Rising fourth-year medical students Brina Bui and Stephanie Ihezie were named recently as Albert Schweitzer Fellows alongside three of their peers. Bui and Ihezie are members of the Medical Humanities Scholarly Concentration offered by the McGovern Center. Their accomplishment was detailed by Jonathan Garris in Scoop.
Five students from McGovern Medical School have been selected as part of the 2018-19 class of Albert Schweitzer Fellowship Houston Galveston (ASFHG), joining approximately 300 other fellows nationwide.
Students chosen by the ASFHG will spend the next year learning to effectively address the social factors that impact health and wellness in the local community with a focus on the underserved and less privileged. Originally established in 1992, fellows enrolled in the program commit to 200 hours of service work during their Fellowship year by partnering with a local non-profit agency where they develop and implement a sustainable project that provides a minimum of 100 hours of direct service to a target group. The Fellowship also provides mentoring to develop leadership skills and advancing Albert Schweitzer’s message of service.
This year’s Fellows from McGovern Medical School and their projects include: Andrea Pinto, working with residents of New Hope Housing to address preventable illnesses and promote wellness through healthy habits; Stephanie Ihezie, working with Interfaith Ministries and recently discharged hospital patients to address transitional care and post-discharge recovery to prevent adverse outcomes, promote healing, and decrease hospital readmission rates; Brina Bui, working with Alzheimer’s patients through the Alzheimer’s Association to promote their quality of life and painting with them to give them a creative outlet to express themselves; Rishi Goel, working with the Montrose Center and LGBTQ+ homeless youth to address health disparities through a mutually developed health literacy curriculum for themselves and for healthcare providers; and Kimberly Nguyen, working with Blind Buddies and the low-vision community of Houston by assisting them in using accessibility features on their smartphones to enable them to become more connected, technologically capable, and independent, thus improving their quality of life.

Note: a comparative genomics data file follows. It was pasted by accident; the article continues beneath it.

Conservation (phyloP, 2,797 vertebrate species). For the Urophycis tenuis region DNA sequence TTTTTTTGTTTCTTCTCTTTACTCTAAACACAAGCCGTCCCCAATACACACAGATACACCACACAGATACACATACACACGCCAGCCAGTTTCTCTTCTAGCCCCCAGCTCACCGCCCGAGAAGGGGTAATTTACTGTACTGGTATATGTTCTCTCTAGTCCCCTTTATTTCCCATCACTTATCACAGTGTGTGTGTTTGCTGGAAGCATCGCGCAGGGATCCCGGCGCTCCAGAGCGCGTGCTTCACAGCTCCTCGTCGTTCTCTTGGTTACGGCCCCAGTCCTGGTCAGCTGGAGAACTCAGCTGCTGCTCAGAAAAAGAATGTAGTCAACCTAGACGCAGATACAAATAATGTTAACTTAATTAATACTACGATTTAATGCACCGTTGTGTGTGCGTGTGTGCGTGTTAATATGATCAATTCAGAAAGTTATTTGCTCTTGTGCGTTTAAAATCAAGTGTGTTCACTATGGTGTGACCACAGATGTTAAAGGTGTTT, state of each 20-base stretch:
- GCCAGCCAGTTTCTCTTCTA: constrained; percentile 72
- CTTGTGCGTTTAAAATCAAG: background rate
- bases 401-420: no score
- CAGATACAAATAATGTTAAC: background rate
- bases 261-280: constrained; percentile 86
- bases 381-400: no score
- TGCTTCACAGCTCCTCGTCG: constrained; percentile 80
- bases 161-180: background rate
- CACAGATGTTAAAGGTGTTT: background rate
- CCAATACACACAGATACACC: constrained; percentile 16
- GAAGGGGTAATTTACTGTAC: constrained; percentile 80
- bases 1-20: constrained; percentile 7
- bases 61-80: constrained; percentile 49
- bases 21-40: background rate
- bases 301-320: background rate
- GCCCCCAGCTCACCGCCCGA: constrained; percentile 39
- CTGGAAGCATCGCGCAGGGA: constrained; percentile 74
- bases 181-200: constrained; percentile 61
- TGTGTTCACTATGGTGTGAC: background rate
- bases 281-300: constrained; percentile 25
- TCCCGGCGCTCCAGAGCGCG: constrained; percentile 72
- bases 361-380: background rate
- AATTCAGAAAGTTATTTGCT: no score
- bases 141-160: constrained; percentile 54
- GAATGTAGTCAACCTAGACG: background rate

Ihezie said she has long desired to complete a service project under the ASFHG and being among the Fellows network means she will be more motivated to constantly advocate for patient health.
“To me, the Schweitzer Fellowship is an all-encompassing opportunity to make a positive difference in the community, a chance to build with a supportive team, and a formative experience for me to grow,” Ihezie said. “Without a doubt, it is a badge of honor I will be proud to wear into my personal and professional future.”
Bui sees the fellowship as a way to better the world and successfully follow through with her ideas.
“I am creating an art program for Alzheimer’s patients, and the people that I have met through this organization have supported and encouraged me during this process,” Bui said. “This fellowship is more than just a one-year volunteering opportunity, it’s an avenue to transform ideas into a sustainable reality.”
Launched in 2008, the ASFHG is funded by private donations, the support of charitable foundations, and academic institution sponsorships. Foundation support includes the Baxter Trust, The Simmons Foundation, the Frees Foundation, the Stanford and Joan Alexander Foundation, Fondren Foundation, and The Albert & Ethel Herzstein Charitable Foundation. For more information, visit www.asfhg.org.